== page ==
This is another in our series on the history of longtime Tucson restaurants.

Boyd Bartke was reared in the kitchen.

Boyd was only 5 years old when his parents, Robert and Donna Bartke, opened Robert’s Restaurant in 1978. Fast-forward 39 years: Robert and Donna are retired and all-grown-up Boyd has been running the restaurant since 2002.

While 39 years might sound like a long time, the restaurant business has been in the blood of the Bartke family much longer. It all started when Gus and Kay Balon, Boyd’s grandparents, opened the now-closed Catalina Cafe in 1961. The Balons then opened Gus Balon’s in 1965, which is still standing strong 52 years later, run by Boyd’s aunt.

One of Gus and Kay’s daughters, Donna, met and married Robert Bartke. Soon after, Robert began helping at Gus Balon’s, where he worked for 11 years. With his restaurant knowledge gained from Gus, he opened Robert’s Restaurant.

“I was going to the University of Arizona and I was just stuck,” Boyd says. “A longtime employee of Robert’s Restaurant, my dad’s right-hand man, was quitting to start his own restaurant. So, I decided to take the semester off and help my dad.”

But he found it different than when he was a child.

“It’s a different feeling as a kid,” he says. “You don’t have any worries. You don’t understand the hard work and dedication. You don’t understand all the joys, and whatever non-joys, there are.”

In the early ’90s, before Boyd took over, Robert’s Restaurant experienced its share of “non-joys” when the city of Tucson began a street-widening project that forced the restaurant out of its spot.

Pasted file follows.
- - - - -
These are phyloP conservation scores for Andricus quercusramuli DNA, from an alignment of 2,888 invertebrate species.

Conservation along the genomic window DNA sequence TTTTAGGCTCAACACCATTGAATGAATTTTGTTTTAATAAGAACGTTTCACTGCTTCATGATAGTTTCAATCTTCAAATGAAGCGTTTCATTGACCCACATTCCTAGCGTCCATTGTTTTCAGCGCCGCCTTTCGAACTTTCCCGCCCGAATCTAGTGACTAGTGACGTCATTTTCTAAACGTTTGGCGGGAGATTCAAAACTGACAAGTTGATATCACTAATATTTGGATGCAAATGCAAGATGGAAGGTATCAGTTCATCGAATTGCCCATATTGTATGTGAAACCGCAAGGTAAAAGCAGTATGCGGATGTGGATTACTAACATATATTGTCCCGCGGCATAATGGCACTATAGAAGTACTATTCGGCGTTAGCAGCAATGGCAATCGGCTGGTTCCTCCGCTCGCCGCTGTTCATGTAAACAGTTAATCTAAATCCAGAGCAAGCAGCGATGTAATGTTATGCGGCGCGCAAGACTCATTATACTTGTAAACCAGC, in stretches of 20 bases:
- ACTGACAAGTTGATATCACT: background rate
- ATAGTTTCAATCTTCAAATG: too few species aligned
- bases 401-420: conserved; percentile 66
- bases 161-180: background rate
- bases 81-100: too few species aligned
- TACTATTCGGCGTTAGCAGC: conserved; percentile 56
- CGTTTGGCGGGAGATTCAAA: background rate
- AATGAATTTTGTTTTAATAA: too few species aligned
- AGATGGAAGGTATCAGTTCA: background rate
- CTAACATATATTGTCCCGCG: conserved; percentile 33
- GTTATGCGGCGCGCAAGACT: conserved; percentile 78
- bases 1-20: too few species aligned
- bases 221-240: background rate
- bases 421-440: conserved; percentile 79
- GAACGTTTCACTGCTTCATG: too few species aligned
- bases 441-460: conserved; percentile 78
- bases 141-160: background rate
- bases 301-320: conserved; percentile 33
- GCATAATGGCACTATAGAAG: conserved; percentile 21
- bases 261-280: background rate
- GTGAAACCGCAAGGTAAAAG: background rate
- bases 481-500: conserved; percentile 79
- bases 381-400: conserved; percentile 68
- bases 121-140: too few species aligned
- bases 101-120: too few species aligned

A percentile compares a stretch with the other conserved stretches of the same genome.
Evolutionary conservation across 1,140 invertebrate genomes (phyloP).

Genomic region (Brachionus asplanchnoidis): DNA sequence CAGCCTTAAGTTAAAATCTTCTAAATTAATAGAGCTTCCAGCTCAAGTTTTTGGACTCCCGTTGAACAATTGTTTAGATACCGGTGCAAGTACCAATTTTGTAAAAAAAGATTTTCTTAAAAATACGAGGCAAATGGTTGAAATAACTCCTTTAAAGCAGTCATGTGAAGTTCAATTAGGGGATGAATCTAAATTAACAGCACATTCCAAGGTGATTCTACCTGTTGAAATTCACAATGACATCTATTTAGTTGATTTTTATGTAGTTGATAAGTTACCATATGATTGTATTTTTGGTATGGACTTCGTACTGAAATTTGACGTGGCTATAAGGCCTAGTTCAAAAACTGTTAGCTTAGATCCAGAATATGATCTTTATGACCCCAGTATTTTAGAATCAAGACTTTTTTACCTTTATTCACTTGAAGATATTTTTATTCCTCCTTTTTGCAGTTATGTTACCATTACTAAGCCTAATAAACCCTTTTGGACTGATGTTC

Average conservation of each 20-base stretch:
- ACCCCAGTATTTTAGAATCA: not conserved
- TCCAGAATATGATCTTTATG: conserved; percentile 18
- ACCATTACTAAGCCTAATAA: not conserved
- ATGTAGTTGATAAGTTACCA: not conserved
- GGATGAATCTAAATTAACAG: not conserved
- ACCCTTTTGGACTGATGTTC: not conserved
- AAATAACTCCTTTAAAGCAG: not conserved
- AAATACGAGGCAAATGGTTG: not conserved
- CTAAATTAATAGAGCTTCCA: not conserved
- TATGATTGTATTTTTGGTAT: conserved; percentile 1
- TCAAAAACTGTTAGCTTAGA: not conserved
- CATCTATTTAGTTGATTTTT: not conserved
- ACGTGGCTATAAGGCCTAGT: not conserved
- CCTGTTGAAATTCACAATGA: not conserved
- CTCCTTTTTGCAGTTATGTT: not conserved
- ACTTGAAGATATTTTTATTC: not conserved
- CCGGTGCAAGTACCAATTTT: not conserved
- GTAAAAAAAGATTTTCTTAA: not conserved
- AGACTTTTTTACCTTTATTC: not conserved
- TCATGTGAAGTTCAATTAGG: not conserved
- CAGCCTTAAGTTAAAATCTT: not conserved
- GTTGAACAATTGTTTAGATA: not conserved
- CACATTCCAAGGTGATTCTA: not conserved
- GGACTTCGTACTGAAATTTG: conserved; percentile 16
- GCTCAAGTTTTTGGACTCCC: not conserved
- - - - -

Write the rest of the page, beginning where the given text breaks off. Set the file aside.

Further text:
Robert’s Restaurant was originally on the corner of East Speedway and North Alvernon Way, where the Varsity Clubs of America hotel currently stands.

“It was a tough time for my dad,” Boyd says.

But it didn’t take long for Boyd to find a new location on East Grant Road near North Country Club, where a car dealership used to be. Closing for two weeks was all it took for the restaurant to move and reopen for business.

Boyd says the current location looks completely different from the previous one.

“The other location was very old and more of a greasy spoon,” he says. “There were orange countertops, green tile and a smaller kitchen.”

Since the move in the ’90s, Boyd hasn’t made any drastic changes to the interior. But one thing that has changed is the menu.

“We’re trying to change with the times,” he says. “People still like to eat comfort foods, but it’s not the same — we’re trying to be healthier.”

But family recipes are still used, and everything is still made from scratch. He says 90 percent of the menu is the same, just with minor adjustments or add-ons.

Because of its history and comforting environment, Robert’s Restaurant is one of those restaurants that has a handful — or maybe more than a handful — of regulars.

“It’s crazy because when I first started working here, there were younger customers getting married and having kids,” Boyd says. “Now I’m seeing their kids getting married and having kids. It’s such a homey atmosphere here.”

Even many of the servers at Robert’s have been there for years.

Cindy Ebarb, for example, has been with the company for 23 years.

“I just love the people here,” she says. “They’re so friendly and you get really attached to them. You get to know exactly what they eat, and all you have to do is see them to know what they want. It’s about getting to know them on a personal level — seeing babies who are now adults, seeing them driving when they used to be in a car seat. It makes me never want to leave because I would feel like a part of me is gone.”

Another server, Peggy Bonnell, has worked at Robert’s for 13 years. She applied at the restaurant for years, but since employees stick around for a long time, the restaurant was never hiring. But when a server broke her leg and had to quit, Bonnell was in.

“We’re all a family here,” she says. “I’m 61 years old. I was thinking about it, and when I retire, I think I would still want to work here two days a week.”

Gloria Knott is a Tucson-based freelance journalist.

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